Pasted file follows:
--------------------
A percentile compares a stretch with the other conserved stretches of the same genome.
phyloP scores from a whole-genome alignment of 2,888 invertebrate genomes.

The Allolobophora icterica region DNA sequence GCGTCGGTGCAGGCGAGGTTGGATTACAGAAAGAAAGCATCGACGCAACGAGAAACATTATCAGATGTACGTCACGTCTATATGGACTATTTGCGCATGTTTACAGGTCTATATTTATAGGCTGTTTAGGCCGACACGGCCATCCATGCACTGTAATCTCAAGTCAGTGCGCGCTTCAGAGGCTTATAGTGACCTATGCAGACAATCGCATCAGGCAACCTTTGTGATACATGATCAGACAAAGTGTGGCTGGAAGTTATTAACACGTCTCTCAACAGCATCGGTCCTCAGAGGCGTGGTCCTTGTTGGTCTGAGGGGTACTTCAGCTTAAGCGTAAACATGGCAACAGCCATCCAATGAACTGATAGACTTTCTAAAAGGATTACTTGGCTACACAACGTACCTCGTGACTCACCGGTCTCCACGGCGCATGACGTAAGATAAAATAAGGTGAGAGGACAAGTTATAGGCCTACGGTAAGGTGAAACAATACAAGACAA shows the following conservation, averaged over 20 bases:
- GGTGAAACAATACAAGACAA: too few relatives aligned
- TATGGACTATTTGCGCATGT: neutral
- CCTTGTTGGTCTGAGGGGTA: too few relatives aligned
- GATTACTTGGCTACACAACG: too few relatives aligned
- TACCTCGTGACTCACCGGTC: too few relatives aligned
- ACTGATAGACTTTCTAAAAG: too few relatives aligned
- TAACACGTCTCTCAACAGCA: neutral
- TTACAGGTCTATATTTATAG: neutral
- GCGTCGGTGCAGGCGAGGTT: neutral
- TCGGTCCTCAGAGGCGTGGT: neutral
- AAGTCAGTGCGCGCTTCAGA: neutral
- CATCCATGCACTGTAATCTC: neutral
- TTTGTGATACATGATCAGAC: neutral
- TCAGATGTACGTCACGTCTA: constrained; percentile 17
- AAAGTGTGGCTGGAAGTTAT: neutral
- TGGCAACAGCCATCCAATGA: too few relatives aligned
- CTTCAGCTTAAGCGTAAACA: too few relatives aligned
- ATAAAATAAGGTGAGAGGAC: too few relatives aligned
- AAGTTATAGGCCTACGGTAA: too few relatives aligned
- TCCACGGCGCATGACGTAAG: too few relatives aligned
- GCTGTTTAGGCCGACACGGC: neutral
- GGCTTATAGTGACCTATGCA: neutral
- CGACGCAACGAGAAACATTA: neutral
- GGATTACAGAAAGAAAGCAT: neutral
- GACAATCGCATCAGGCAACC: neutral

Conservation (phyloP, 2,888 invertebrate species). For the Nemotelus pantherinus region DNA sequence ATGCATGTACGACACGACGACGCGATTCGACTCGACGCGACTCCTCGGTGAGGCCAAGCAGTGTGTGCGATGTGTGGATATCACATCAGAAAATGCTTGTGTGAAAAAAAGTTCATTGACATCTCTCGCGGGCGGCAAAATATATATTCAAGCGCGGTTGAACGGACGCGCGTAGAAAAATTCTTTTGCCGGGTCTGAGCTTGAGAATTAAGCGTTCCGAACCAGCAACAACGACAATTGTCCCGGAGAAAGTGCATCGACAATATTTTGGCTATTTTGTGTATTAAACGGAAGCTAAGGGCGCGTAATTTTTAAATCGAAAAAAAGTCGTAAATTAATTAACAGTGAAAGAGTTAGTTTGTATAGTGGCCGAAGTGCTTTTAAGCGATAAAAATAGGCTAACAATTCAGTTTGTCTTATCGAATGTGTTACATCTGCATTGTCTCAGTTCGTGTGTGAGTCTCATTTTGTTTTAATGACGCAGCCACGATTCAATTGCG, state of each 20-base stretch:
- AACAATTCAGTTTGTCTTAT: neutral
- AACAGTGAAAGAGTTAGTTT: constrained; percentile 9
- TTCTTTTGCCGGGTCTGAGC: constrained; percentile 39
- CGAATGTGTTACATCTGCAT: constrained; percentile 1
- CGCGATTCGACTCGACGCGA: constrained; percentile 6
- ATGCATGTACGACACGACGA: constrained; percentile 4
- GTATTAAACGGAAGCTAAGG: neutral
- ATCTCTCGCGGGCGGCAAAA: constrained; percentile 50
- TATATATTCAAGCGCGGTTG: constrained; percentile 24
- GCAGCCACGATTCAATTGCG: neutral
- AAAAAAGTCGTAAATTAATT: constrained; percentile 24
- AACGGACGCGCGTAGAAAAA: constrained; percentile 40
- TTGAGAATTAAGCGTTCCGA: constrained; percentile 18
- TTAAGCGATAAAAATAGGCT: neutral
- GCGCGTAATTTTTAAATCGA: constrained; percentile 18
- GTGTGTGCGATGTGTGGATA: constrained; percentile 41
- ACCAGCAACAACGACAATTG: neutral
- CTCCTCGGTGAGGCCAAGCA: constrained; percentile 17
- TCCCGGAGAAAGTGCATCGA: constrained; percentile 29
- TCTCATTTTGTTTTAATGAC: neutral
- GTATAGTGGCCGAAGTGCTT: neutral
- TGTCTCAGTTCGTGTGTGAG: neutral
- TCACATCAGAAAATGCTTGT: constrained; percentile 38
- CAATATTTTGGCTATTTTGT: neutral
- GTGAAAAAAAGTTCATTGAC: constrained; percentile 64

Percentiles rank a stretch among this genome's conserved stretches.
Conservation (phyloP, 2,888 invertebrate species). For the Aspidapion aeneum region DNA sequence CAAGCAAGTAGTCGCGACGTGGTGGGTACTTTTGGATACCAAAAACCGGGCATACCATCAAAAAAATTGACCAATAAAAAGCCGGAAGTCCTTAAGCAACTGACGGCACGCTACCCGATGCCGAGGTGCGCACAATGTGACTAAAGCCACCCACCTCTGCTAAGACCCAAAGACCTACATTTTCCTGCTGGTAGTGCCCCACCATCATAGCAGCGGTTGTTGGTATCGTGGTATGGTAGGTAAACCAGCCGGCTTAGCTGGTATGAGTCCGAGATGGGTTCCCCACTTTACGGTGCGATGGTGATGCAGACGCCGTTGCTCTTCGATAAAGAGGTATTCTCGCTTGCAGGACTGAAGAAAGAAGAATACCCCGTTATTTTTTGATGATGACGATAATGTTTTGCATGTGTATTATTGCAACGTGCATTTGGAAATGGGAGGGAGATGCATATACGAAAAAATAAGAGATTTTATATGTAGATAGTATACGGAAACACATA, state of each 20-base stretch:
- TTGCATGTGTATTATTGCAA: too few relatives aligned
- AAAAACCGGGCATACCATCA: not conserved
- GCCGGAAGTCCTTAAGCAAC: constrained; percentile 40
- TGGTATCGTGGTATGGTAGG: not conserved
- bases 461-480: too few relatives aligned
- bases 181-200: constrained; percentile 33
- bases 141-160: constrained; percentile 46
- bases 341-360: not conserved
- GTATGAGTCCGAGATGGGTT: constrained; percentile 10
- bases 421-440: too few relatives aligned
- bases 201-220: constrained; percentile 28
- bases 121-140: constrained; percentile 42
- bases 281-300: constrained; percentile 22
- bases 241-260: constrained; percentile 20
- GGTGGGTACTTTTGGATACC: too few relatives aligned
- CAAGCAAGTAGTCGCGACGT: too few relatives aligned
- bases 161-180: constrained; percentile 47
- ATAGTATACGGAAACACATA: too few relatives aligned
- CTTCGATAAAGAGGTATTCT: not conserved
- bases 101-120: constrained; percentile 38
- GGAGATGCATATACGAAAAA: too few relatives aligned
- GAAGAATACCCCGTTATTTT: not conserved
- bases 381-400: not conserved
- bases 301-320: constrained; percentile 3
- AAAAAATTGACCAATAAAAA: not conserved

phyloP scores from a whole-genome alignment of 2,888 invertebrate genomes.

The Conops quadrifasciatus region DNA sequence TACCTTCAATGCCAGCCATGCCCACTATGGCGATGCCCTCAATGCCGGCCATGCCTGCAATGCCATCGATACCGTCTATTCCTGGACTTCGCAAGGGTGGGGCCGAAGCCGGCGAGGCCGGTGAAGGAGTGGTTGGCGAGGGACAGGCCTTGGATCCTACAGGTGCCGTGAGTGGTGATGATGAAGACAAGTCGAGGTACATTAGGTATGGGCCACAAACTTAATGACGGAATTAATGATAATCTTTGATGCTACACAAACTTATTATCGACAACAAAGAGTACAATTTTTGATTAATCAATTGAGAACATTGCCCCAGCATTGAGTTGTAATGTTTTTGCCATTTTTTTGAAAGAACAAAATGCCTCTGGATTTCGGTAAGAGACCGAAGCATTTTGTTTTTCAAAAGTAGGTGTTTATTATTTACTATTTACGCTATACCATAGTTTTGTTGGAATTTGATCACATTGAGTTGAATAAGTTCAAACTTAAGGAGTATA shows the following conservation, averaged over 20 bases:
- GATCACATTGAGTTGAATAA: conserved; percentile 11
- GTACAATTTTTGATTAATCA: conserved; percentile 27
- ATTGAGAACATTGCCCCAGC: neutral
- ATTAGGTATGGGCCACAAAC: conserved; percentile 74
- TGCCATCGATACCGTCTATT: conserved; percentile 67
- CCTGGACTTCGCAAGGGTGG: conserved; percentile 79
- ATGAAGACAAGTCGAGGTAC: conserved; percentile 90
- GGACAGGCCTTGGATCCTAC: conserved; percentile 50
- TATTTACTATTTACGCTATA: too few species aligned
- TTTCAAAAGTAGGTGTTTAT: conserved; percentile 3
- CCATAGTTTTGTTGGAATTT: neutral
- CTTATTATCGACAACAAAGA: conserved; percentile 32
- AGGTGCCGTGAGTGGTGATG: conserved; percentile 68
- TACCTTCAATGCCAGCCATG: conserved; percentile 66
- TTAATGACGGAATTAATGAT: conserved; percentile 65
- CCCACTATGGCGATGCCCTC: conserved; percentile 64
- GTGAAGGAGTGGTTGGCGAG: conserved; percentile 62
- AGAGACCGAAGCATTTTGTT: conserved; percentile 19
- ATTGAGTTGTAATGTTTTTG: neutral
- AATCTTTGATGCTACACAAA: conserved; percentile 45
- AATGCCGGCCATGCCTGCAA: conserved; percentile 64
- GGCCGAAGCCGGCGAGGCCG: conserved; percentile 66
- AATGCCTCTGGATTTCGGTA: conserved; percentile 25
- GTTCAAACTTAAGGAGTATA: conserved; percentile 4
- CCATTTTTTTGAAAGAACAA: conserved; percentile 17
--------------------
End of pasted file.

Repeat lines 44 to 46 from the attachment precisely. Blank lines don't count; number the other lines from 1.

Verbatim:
- GCGCGTAATTTTTAAATCGA: constrained; percentile 18
- GTGTGTGCGATGTGTGGATA: constrained; percentile 41
- ACCAGCAACAACGACAATTG: neutral